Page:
We think the PBOC stayed on the sidelines in July. Outflows from Chinese equities remained small. And the drop back in US yields probably tempered outflows from onshore bonds. Most importantly, there were few signs of much downward pressure on the renminbi that would warrant intervention. As such, valuation effects will have been the main driver of changes to the value of the reserves.

The renminbi could come under renewed pressure in the coming weeks if investors respond to mounting tensions in the Taiwan Strait by stepping up outflows from Chinese assets.

Chart 2: Net FX Purchases & CNY-CHN Spread

chart002-48.png

Sources: CEIC, Refinitiv, Capital Economics

Net New Bank Loans, M2, AFRE (Jul.) 9th – 15th Aug.

Forecasts

Time (China)

Previous

Consensus

Capital Economics

Net New Bank Loans (RMB)

-

+2805bn

+1,200bn

+1,100bn

M2 (% y/y)

-

(+11.4%)

(+11.2%)

(+11.4%)

Aggregate Financing “AFRE” (RMB)

-

+5173bn

+1,500bn

+850bn

Mortgage boycotts held back credit growth

Credit growth continued to rebound in June thanks to a big helping hand from government bond issuance. (See Chart 3.) But we think this acceleration stalled in July.

Government bond issuance dropped back last month, after the annual special bond quota was largely exhausted by end-June. Corporate bond issuance has also softened in recent weeks. And although policymakers have loosened quantitative controls on bank loans, the recent glut of liquidity in the interbank market suggests banks aren’t making use of this additional room to lend. The mortgage boycotts have probably played role, with potential homebuyers turning more cautious and banks tightening mortgage approvals. At best, we think year-on-year growth in bank loans and broad credit will have held steady.

Chart 3: Broad Credit & Government Bonds
(outstanding, % y/y)

chart003-33.png

Sources: CEIC, Capital Economics

CPI, PPI (Jul.) Wed. 10th Aug.

Forecasts

Time (China)

Previous

Consensus

Capital Economics

CPI (% y/y)

09.30

(+2.5%)

(+2.8%)

(+2.9%)

PPI (% y/y)

09.30

(+6.1%)

(+4.9%)

(+5.1%)

Underlying inflation remains low

We think consumer price inflation rose in July and is now scraping against 3%, which is usually the PBOC’s preferred ceiling. Retail prices of pork have continued to increase, reflecting higher costs for feed. On our forecasts, even though retail fuel price inflation was little changed in July, this pushed headline inflation to a 27-month high.

That is still very low by global standards. And core inflation is likely to have remained low and stable at about 1% thanks in part to continued slack in demand. We think headline inflation is close to a peak and will drop back over the coming quarters.

Meanwhile, factory gate prices are probably now falling again for the first time since January on lower raw material prices. (See Chart 4.) Base effects will also pull the headline rate lower.

Chart 4: Producer Prices & PMI Output Prices

chart004-26.png

Sources: CEIC, S&P Global, Capital Economics


Economic Diary & Forecasts

Upcoming Events and Data Releases

Date

Country

Release/Indicator/Event

Time (China)

Previous*

Median*

CE Forecasts*

August

Sun 7th

image005-9.png

Chn

Trade Balance (Jul., USD)

-

+97.9bn

+88.1bn

+97.0bn

 image005-9.png

Chn

Exports (Jul., USD)

-

(+17.9%)

(+14.2%)

(+17.0%)

 image005-9.png

Chn

Imports (Jul., USD)

-

(+1.0%)

(+4.0%)

(+3.0%)

 image005-9.png

Chn

Foreign Exchange Reserves (Jul., USD)

-

+3071bn

+3051bn

+3065bn

Wed 10th

image005-9.png

Chn

Consumer Prices (Jul.)

(09.30)

(+2.5%)

(+2.8%)

(+2.9%)

 image005-9.png

Chn

Producer Prices (Jul.)

(09.30)

(+6.1%)

(+4.9%)

(+5.1%)

Fri 12th

image006-8.png

HK

GDP (Q2, Fin., q/q(y/y))

(16.30)

+0.9%(-1.4%)

-

+0.9%(-1.4%)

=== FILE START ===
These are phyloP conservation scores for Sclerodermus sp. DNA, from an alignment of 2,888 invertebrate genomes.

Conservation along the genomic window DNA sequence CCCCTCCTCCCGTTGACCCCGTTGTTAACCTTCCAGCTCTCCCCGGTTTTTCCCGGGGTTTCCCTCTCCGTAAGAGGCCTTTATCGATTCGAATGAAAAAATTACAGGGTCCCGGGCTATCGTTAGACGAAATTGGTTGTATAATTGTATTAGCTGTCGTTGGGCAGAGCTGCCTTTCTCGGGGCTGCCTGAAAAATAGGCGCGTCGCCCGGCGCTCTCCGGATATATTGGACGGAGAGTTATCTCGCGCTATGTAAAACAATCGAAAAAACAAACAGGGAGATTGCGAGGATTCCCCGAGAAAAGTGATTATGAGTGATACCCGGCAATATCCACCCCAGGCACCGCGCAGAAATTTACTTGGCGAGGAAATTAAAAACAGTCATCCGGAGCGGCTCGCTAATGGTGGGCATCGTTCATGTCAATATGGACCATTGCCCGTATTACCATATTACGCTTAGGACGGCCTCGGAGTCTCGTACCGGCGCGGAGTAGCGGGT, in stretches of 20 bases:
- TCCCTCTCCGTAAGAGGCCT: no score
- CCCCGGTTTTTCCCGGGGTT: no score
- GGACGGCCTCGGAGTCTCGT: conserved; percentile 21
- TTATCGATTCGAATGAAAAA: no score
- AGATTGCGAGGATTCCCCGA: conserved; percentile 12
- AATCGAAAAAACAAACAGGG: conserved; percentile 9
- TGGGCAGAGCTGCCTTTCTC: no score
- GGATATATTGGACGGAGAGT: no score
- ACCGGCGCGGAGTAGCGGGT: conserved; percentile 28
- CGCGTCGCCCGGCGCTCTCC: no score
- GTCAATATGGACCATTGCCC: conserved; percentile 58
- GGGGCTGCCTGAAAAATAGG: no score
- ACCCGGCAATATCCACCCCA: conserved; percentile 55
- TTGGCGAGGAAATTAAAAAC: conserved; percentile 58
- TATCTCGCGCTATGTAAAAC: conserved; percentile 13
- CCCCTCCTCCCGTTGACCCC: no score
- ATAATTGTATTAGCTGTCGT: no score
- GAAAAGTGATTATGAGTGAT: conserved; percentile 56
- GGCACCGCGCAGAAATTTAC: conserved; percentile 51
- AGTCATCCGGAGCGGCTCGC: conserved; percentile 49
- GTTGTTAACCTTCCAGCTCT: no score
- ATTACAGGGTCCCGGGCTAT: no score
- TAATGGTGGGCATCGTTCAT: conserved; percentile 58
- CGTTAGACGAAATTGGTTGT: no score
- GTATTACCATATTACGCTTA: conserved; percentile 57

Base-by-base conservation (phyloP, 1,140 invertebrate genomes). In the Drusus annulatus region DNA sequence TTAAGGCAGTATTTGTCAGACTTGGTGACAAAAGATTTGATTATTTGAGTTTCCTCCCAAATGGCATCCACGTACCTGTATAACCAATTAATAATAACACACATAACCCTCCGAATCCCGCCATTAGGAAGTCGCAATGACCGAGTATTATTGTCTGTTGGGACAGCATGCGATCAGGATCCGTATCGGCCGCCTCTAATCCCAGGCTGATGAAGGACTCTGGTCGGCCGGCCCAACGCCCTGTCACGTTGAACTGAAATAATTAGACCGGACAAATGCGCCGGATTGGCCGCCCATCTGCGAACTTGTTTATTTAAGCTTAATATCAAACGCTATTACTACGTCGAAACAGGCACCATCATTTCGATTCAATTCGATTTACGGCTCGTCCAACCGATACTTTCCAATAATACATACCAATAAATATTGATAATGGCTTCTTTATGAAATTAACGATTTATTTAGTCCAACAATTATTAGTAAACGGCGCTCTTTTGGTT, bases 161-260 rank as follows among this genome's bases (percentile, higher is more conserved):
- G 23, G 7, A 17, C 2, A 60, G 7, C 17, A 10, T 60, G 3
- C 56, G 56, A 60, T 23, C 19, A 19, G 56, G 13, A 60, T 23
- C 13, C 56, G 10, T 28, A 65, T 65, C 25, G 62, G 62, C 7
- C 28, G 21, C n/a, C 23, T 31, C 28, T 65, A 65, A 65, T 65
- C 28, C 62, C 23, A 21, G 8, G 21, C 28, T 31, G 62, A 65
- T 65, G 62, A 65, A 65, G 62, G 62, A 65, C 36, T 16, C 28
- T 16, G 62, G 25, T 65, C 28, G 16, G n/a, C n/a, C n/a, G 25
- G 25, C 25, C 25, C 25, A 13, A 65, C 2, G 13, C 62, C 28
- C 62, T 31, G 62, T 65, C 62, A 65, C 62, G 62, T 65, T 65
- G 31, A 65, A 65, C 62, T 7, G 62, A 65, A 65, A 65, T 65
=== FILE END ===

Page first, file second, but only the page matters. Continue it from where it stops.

Also expected during this period:

9th – 15th

image005-9.png

Chn

Aggregate Financing “AFRE” (Jul., RMB)

-

+5173bn

+1500b

+850b

 image005-9.png

Chn

Net New Lending (Jul., RMB)

-

+2806bn

+1200b

+1100b

 image005-9.png

Chn

M2 Money Supply (Jul.)

-

(+11.4%)

(+11.2%)

(+11.4%)

11th – 18th

image005-9.png

Chn

Foreign Direct Investment (Jul., RMB)

-

(+17.4%)

-

-

Selected future data releases and events:

August

Mon 15th

image005-9.png

Chn

1-Year Medium-Term Lending Facility (MLF) Auction

 image005-9.png

Chn

Home Prices (70 Cities, Jul.)

 image005-9.png

Chn

Spending and Activity data (Jul.)

Wed 17th

image006-8.png

HK

Unemployment Rate (Jul.)

Fri 19th

image005-9.png

Chn

Foreign Exchange Net Settlement and Receipts (Jul.)

Main Economic & Market Forecasts

%q/q annualised (%y/y), unless stated

Latest

Q3 2022

Q4 2022

Q1 2023

Q2 2023

2021

2022f

2023f

2024f

Official GDP

-2.6(+0.4)*

(+4.7)

(+5.3)

(+4.8)

(+8.5)

(+8.1)

(+4.0)

(+5.5)

(+4.5)

GDP (CE CAP-derived estimates)

-2.8(-4.2)*

(+3.2)

(+3.1)

(+2.2)

(+6.1)

(+9.0)

(0.0)

(+4.0)

(+4.0)

Consumer Prices

(+2.5)**

(+2.3)

(+1.5)

(+1.7)

(+0.9)

(+0.9)

(+2.0)

(+1.0)

(+1.0)

Producer Prices

(+6.1)**

(+3.8)

(+0.5)

(+0.5)

(-1.0)

(+8.1)

(+5.0)

(0.0)

(+0.5)

Broad Credit (AFRE)

(+10.8)**

(+11.7)

(+12.2)

(+12.0)

(+11.7)

(+10.3)

(+11.1)

(+10.1)

(+9.2)

Exports (US$)

(+17.9)**

(+3.6)

(-2.2)

(-7.9)

(-12.2)

(+29.9)

(+6.5)

(-10.5)

(-4.0)

Imports (US$)

(+1.0)**

(-3.1)

(-4.2)

(+6.1)

(-0.8)

(+30.1)

(+0.5)

(0.0)

(+1.5)

RMB/$

6.75

6.90

7.00

7.00

7.00

6.37

7.00

7.00

7.00

7-day PBOC reverse repo %

2.10

2.10

2.10

2.10

2.10

2.20

2.10

2.10

2.10

1-year Loan Prime Rate (LPR) %

3.70

3.70

3.70

3.70

3.70

3.80

3.70

3.70

3.70

1-year MLF Rate %

2.85

2.85

2.85

2.85

2.85

2.95

2.85

2.85

2.85

10-year Government Bond Yield %

2.72

2.60

2.40

2.40

2.40

2.78

2.40

2.40

2.40

RRR (major banks) %

11.25

11.00

11.00

11.00

11.00

11.50

11.00

11.00

11.00

CSI 300 Index

4,117

4,180

4,250

4,188

4,125

4,940

4,250

4,000

4,150

Hong Kong GDP

(-1.4)*

(+2.2)

(+5.6)

(+8.3)

(+10.1)

(+6.3)

(+0.5)

(+6.0)

(+1.5)

Hang Seng Index

20,192

20,340

20,500

20,225

19,950

23,398

20,500

19,400

20,300

Sources: Bloomberg, CEIC, Capital Economics *Q2; **Jun.; End of period


Julian Evans-Pritchard, Senior China Economist, julian.evans-pritchard@capitaleconomics.com
Zichun Huang, China Economist, zichun.huang@capitaleconomics.com